We have a new topic you’ll be seeing on the Don’t Panic Labs blog – Communitarian of the Month. Each month we will recognize a Don’t Panic Labs team member for their “communitarian” work through volunteering. For the inaugural “Communitarian of the Month” post, we are recognizing Project Manager Lori McCarthy. Here’s what she told us when we asked about the wheres, whys, and whats of her volunteer experiences.
Why do you volunteer?
When I was growing up, I had a lot of opportunities to participate in programs that let me explore engineering and robotics. I realize now that these would not have been possible without the commitment from many parents, sponsors, and volunteers. I try to help provide similar opportunities for the middle school and high school students that I work with.
I like volunteering at the Zoo because it’s fun to have an excuse to see the animals and understand some of the work that goes on behind the scenes to create such a great zoo environment.
What do you enjoy most about volunteering? A favorite memory?
I’m always impressed with the ideas that some of the students come up with. It’s satisfying to encourage them along the way, and see what they can come up with. Plus, let’s face it, robots are kinda fun.
When we go to Robotics competitions, it is exciting to see all of the spur-of-the-moment changes the kids come up with to improve their robot between matches. It makes for a very exhausting day, but it’s well worth it.
How has your volunteer experience impacted your workplace?
I think that my volunteer experiences provide a positive energy within my workplace. My coworkers are always excited to hear what the Robotics team is up to, and I’ve even had a few coworkers tag along to our work sessions. These impromptu visits give the team a chance to explain what they’ve been working on and take pride in what they’ve accomplished.
What have you learned while volunteering?
The last time that I worked with high school students was when I myself was in high school. It has been enlightening to work with these students in a mentor role. You come to realize that no matter how much you try to warn them of possible pitfalls, or steer them down the right path, they are always going to learn more by experiencing first-hand the effects of their decisions.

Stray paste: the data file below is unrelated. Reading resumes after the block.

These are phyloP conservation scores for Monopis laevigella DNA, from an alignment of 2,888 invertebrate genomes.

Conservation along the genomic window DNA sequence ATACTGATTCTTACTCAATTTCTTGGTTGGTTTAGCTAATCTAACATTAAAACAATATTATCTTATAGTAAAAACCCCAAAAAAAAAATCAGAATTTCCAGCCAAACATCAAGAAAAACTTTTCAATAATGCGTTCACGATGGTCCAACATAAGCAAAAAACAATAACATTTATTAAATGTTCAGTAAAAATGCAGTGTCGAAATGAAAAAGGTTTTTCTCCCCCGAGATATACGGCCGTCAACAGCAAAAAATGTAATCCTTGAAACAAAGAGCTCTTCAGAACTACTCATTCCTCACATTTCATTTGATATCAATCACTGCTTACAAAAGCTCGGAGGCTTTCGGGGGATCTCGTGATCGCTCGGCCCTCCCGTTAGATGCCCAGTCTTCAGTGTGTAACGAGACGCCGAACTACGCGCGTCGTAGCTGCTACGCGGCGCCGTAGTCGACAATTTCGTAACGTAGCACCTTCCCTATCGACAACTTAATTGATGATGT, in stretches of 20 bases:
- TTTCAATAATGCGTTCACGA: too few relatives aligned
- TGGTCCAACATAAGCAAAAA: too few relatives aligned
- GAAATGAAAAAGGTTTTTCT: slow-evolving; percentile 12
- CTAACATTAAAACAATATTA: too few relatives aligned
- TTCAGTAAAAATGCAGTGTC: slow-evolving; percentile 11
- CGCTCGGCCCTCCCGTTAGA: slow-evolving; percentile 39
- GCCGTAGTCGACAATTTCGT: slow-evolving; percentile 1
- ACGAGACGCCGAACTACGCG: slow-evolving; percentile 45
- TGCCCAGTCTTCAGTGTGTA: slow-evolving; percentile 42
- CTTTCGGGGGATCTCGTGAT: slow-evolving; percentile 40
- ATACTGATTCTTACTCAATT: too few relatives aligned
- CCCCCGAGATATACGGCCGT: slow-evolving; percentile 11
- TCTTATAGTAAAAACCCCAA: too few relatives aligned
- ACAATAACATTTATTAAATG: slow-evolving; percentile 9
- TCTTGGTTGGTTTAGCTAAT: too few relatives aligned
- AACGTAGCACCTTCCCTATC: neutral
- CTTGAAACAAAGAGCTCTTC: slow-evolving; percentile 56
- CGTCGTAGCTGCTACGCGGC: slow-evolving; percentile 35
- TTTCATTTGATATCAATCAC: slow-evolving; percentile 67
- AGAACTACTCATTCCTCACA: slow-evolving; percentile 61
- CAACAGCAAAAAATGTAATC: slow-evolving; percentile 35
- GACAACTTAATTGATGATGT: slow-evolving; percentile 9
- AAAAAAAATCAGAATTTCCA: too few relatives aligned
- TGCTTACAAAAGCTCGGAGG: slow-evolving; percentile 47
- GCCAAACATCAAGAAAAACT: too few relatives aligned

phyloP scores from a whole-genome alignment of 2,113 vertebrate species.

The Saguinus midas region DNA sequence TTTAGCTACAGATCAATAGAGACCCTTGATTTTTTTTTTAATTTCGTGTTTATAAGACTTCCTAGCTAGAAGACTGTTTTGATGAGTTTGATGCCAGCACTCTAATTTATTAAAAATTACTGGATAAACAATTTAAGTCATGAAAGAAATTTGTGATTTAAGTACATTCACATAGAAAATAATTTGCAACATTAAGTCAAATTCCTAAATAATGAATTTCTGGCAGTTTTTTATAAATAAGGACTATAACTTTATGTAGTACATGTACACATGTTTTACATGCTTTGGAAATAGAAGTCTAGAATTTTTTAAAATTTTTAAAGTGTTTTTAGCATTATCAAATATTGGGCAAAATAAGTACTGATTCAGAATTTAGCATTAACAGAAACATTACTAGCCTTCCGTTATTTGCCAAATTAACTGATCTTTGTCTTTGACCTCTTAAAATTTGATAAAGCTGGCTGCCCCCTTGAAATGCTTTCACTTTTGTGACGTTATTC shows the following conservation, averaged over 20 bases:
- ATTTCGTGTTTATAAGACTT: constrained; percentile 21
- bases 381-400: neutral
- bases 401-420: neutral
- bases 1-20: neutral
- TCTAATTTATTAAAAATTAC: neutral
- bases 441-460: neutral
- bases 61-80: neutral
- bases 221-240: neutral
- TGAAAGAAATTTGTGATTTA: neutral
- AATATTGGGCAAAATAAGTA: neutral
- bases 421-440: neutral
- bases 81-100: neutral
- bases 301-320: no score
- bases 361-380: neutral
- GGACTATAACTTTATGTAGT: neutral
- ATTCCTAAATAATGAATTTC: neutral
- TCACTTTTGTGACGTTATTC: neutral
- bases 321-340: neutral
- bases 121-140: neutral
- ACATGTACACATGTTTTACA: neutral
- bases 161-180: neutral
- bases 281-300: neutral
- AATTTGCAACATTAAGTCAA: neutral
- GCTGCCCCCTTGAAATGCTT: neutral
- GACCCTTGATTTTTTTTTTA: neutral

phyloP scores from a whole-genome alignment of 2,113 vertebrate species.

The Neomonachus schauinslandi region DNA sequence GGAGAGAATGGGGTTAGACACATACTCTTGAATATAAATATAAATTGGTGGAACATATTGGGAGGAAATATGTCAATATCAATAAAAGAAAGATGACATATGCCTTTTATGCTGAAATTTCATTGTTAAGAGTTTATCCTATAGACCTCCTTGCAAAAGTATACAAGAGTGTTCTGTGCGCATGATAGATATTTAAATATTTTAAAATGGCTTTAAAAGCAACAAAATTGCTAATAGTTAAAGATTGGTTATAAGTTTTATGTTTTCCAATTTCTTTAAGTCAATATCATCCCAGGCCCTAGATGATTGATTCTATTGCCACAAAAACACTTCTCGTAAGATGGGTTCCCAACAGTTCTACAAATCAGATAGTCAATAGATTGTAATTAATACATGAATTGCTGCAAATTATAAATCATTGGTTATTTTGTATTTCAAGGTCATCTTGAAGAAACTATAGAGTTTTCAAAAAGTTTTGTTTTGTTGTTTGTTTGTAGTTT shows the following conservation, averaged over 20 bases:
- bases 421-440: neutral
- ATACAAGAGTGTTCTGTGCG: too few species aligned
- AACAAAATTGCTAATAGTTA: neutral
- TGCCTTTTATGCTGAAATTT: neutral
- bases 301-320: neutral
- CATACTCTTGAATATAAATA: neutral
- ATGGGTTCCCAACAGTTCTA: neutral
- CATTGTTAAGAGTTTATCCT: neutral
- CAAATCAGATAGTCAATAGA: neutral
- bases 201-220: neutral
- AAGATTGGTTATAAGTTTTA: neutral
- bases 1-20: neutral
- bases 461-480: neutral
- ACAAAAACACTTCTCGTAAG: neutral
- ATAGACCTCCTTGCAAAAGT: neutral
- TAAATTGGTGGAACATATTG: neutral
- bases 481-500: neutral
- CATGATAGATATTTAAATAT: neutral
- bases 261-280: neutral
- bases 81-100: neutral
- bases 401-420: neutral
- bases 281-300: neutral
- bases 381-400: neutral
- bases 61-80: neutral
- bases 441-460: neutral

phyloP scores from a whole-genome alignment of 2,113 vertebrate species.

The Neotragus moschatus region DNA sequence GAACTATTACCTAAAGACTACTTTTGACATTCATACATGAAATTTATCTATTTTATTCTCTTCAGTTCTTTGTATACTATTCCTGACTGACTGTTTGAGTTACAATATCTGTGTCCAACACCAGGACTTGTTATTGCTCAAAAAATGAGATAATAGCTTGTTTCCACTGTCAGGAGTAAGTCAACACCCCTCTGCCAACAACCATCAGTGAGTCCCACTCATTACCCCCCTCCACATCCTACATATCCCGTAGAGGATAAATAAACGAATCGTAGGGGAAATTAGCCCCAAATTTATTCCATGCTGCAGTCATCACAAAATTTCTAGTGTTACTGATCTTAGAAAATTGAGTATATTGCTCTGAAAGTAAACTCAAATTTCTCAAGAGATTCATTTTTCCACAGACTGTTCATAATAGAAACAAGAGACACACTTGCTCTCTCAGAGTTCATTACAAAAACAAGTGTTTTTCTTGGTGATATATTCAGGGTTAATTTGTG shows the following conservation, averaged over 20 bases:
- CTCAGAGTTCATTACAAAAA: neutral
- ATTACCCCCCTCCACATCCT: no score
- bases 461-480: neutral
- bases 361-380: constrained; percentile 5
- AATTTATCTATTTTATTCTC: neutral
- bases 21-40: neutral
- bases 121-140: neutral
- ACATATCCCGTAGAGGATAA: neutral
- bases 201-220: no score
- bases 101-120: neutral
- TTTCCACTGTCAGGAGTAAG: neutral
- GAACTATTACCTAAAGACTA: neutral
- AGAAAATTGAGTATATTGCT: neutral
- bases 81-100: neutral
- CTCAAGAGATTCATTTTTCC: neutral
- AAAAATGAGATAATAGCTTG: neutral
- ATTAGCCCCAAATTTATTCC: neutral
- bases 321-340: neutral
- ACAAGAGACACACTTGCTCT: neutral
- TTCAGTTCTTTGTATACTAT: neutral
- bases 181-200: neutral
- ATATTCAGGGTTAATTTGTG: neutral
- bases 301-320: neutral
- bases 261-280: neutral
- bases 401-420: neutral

The most vivid example of this is trying to convince a student team that they need to complete their project well in advance of competition, so that they will have time to practice. This was not something we succeeded at this year; the team was finishing up their robot on the night before the competition. However, I heard several of them say how they wished they’d gotten things rolling sooner, and how they plan to do better next year. Now, instead of just listening to their mentors’ advice, they will be pushing themselves to work more efficiently.
Do you have any advice for other volunteers or people who want to get involved?
If you have a passion or a skillset in an area that you enjoy, you can count on the fact that there is a group of kids out there who could benefit from any amount of time you might be able to offer.
Since joining the Don’t Panic Labs team, Lori has volunteered for these organizations: Boys & Girls Club, CEDARS Youth Services, Center for People in Need, City Impact, Community Action Partners, Community Crops, FTC Robotics, Lincoln Children’s Zoo, Nebraska Community Blood Bank, People’s City Mission, Raikes School, Salvation Army, TeamMates Mentoring, Volunteer Partners, and the YWCA.